The meaning of religious truth is hope. Philosophy seeks the truth, defining the meaning of human activity, the limits of human reason, the meaning of existence, even when the philosopher reaches the conclusion that existence is senseless, and human effort—futile.

The allotted function of art is not, as is often assumed, to put across ideas, to propagate thoughts, to serve as example. The aim of art is to prepare a person for death, to plough and harrow his soul, rendering it capable of turning to good.

Touched by a masterpiece, a person begins to hear in himself that same call of truth which prompted the artist to his creative act. When a link is established between the work and its beholder, the latter experiences a sublime, purging trauma. Within that aura which unites masterpieces and audience, the best sides of our souls are made known, and we long for them to be freed. In those moments we recognise and discover ourselves, the unfathomable depths of our own potential, and the furthest reaches of our emotions.

Tarkovsky says that any and all art that has any meaning must be “an act of sacrifice.” Whenever Tarkovsky talks about art, I read him as also talking about religion. Recently I was e-mailing with a reader who has recently begun to have a hunger for God, despite having been a lifelong atheist. He said that one thing that has kept him away from faith all these years has been the belief that Christianity is nothing but fussy moralism (he didn’t put it quite like that, but that’s what he meant). He had no idea how deep and rich the actual tradition is until very recently. Inspired by his e-mail, I sent him this photo of a page from the Orthodox theologian and priest Dumitru Staniloae’s great book Orthodox Spirituality:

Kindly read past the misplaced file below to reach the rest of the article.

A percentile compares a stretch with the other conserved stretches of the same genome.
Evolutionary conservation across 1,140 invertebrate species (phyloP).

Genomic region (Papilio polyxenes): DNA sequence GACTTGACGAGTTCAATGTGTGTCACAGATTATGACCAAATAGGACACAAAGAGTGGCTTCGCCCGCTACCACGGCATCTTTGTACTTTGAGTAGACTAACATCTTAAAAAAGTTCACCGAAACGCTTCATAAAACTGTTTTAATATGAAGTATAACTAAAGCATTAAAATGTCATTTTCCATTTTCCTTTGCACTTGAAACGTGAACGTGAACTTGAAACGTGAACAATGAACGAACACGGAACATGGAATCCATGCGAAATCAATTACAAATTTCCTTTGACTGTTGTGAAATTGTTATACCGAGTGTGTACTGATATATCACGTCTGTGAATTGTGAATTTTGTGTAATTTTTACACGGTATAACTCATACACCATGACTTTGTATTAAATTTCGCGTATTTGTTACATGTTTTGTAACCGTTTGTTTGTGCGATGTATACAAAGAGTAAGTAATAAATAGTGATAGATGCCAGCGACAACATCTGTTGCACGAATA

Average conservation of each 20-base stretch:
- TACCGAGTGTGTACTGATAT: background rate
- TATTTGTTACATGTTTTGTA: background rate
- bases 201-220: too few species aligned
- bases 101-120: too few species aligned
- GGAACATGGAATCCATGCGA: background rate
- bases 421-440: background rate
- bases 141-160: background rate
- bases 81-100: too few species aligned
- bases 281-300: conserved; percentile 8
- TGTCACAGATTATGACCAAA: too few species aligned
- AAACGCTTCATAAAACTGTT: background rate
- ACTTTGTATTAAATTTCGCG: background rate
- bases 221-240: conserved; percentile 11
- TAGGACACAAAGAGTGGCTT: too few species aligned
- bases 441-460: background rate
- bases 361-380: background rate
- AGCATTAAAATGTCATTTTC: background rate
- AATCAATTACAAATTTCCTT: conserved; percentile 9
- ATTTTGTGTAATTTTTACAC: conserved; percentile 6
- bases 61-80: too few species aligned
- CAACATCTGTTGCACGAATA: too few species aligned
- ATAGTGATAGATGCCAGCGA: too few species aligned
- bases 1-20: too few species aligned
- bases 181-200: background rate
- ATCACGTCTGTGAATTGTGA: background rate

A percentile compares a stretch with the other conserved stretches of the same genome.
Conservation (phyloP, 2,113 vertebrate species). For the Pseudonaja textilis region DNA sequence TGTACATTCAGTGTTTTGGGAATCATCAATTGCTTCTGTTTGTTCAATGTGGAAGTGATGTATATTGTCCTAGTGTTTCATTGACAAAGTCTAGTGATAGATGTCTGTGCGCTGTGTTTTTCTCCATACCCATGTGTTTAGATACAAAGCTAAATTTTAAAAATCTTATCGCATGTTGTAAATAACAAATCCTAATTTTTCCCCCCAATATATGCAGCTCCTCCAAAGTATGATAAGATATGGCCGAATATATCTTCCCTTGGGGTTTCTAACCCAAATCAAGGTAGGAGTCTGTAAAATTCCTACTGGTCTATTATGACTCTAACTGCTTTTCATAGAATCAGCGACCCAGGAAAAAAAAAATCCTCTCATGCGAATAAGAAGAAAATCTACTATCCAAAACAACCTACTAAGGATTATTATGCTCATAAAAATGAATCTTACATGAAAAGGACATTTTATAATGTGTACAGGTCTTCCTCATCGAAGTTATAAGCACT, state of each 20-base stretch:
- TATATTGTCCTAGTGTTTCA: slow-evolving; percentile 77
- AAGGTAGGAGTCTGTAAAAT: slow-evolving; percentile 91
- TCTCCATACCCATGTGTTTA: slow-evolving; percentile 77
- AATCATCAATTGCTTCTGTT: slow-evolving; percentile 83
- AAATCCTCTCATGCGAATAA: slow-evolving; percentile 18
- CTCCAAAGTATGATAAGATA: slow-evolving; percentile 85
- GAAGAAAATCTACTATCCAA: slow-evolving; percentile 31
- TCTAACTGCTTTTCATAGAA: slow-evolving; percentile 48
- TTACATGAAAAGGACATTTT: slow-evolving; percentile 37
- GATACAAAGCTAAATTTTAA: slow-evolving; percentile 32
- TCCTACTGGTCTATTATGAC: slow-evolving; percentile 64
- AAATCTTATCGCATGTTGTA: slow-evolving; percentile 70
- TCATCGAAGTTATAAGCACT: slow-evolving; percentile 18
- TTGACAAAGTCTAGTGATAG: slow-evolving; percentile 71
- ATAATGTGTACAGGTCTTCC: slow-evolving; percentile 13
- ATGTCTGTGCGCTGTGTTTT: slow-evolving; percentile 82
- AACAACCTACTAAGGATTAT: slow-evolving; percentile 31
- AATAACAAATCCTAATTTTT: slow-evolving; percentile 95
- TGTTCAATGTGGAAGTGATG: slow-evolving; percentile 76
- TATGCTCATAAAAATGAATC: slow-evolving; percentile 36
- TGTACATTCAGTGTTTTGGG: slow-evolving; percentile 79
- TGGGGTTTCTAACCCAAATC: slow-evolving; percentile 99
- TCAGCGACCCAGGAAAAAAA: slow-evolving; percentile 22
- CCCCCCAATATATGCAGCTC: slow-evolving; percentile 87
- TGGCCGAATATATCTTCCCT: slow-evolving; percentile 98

Staniloae is talking about St. Maximus the Confessor, who suffered torture for his faith, and who later died in the year 662. Now, if the only thing you thought Christianity was is politics (progressive or conservative) and moralism, wouldn’t it knock you out of your chair to discover this?

Tell me, Christian or otherwise, are you sure that the world is as you think it is? Are you sure that you have found all there is to find? Maybe, as we were talking in another thread, you have been looking all your life at what seemed to be a meaningless forest, but suddenly, you see a trail that was there all along, but hidden from your eyes. There it is. You are only able to see it because everything is shaking loose.

When everything shakes loose, that is a time of holy fear. For me, the journey into Christianity has been a pilgrimage into a living mystery, one that started with awe — that is, holy fear — in the nave of the Chartres Cathedral, when I was seventeen, and that has continued in fits and starts ever since. I have learned the hard way how true is the wisdom that Tarkovsky speaks, and the saints have spoken: that there is no spiritual progress, or artistic progress, without sacrifice. It just cannot be done. In Tarkovsky’s great film Andrei Rublev, the iconographer rediscovers his vocation when he understands that true art requires sacrifice, and emerges from the experience of suffering. Rublev had lost his faith in art, overwhelmed by the pain and cruelty of medieval Russia. But then it was revealed to him that pain and beauty are intimately related. As Tarkovsky puts it so memorably in his nonfiction book Sculpting In Time:

Diamonds are not found in black earth; they have to be sought near volcanoes.

We are living in a time in which the volcanoes are rumbling back to life. This is frightening. It might kill us. But it might also help us to become fully alive, if you follow me. Pay attention to the things being revealed to you now. There will be diamonds.

Tell us all, readers, about the diamonds you have found near the volcanoes in your life — especially the diamonds you are harvesting right now.